Disposed within the hole and attached to the workholder (6) is an interchangeable guide bushing pack assembly (34) having a circular hole (36) about the vertical centerline Z5, (19) large enough to allow sufficient clearance around the workpiece. The guide bushing pack (34) has guide bushings (38) equally spaced about the.guide bushing pack (34) and in line with the centerlines Z1, Z2, Z3, and Z4 of the horizontal machining heads. The dimensions of the bridge (26) and bushing pack assemblies (34) allow machining to be performed close to the workholder (6) when the indexer slide (10) is in the up position along the Z6 axis (11).

Referring to FIG. 3, the interchangeable guide bushing pack assembly (34) is depicted in detail. As shown, the vertical machining head (16) with cutting tool (42) is positioned above the workholder (6) with guide bushing pack assembly (35) installed. The guide bushing pack assembly (35) with guide bushings (38) is removeably attached to the workholder (6) through attachment points (46) (See FIGS. 3-3 and 3-4). Guide bushing pack assemblies (34) configured for comparatively large and small workpieces are depicted in FIGS. 3-1 and 3-2 (side views) and FIGS. 3-3 and 3-4 (top views) respectively.

It will be appreciated by those skilled in the art, that a key advantage of the present invention over custom built machine tools is the relative ease with which it can be reconfigured to a different workpiece set-up. Set-up involves the installation of specific-cutting tools, workpiece specific bushing pack, workpiece specific workholder, and, workpiece handling end effectors. To set-up the multi-purpose machine tool of the present invention, the vertical machining head (16) can be moved along the X axis for easy access to the horizontal machining heads, (12) the guide bushing pack assemblies, (34) and workholder area without loss of Z5 positioning. The guide bushing pack assembly (34) can be removed from the bridge (26) and serviced or replaced as a unit. With the guide bushing pack assembly (34) removed, the workholder (6) is accessible through the hole in the bridge and can be moved vertically along the Z6 axis for convenient access.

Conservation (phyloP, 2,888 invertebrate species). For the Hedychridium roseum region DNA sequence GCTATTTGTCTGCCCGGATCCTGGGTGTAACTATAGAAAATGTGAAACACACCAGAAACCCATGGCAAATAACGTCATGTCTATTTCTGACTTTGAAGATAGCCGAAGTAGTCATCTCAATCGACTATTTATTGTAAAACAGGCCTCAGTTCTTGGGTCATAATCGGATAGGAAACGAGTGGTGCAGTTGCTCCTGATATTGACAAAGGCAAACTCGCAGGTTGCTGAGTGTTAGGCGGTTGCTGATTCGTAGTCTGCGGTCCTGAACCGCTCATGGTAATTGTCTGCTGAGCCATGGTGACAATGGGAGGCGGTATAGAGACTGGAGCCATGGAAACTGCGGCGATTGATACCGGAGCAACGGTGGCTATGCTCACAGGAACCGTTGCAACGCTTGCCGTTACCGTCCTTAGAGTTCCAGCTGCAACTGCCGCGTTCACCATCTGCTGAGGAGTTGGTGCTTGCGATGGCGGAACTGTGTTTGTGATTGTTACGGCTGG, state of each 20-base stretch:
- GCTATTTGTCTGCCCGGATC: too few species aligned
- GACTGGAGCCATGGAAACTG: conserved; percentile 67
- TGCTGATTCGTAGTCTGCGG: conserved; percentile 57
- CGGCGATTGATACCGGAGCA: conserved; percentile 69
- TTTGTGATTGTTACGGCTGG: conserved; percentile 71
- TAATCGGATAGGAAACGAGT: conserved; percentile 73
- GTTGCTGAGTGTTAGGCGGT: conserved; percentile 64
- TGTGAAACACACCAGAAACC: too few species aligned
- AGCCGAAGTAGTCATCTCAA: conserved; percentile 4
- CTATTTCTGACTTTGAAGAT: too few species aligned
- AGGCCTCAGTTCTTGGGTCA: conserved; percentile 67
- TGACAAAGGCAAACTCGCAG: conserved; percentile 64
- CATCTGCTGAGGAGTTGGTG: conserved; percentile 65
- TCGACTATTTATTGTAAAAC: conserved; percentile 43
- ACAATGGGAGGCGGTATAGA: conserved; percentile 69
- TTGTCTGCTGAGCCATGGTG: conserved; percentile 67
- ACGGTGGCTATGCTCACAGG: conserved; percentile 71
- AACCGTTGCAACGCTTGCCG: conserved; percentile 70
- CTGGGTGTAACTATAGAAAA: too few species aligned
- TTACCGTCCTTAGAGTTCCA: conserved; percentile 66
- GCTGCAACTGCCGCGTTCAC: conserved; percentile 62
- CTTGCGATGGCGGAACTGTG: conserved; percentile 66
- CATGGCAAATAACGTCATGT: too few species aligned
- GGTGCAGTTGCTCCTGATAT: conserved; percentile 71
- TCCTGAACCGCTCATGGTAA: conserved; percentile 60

For simple operations, such as machining a crosshole (102) depicted in FIGS. 4a and 4 aa (side and end face (105) views of workpiece (100) respectively), the sequence of operations for a single workpiece (100) begins with all machining heads retracted and the indexer positioned along the the Z6 axis at the correct height to properly locate the crossholes. The work holder is unclamped The gantry leadscrew slide moves along the X axis to position the loader slide and end effector above a workpiece (100) to be machined. The loader slide advances, the end effector grasps the workpiece (100) and then the slide retracts. The gantry leadscrew slide moves along the X axis to position the workpiece (100) above the workholder. The loader slide then advances placing the workpiece (100) in the workholder. The workholder clamps on the workpiece,(100) the end effector releases and the loader slide retracts. The gantry leadscrew slide moves along the X axis to position the vertical machining head above the workpiece (100) and the machining cycle begins. The horizontal machining heads advance their cutters along the Z1, 72, Z3, and Z4 axes through the guide bushings and workpiece,(100) and then retract. The vertical machining head advances it's cutter to a point beyond the crossholes (102) to remove burrs along the Z5 axis and then retracts. The Z axis motion sequences may be repeated to minimize burrs by double cycling. The machining cycle is then complete and the gantry leadscrew slide moves along the X axis to position the unloader slide and end effector above the finished workpiece,(100). The unloader slide advances, the end effector grasps the workpiece,(100) the workholder unclamps and the unloader slide retracts. The gantry leadscrew slide moves along the X axis to an appropriate position for the unloader to release the finished workpiece,(100) and all machining heads reposition to the start position, thus completing the cycle for a single workpiece.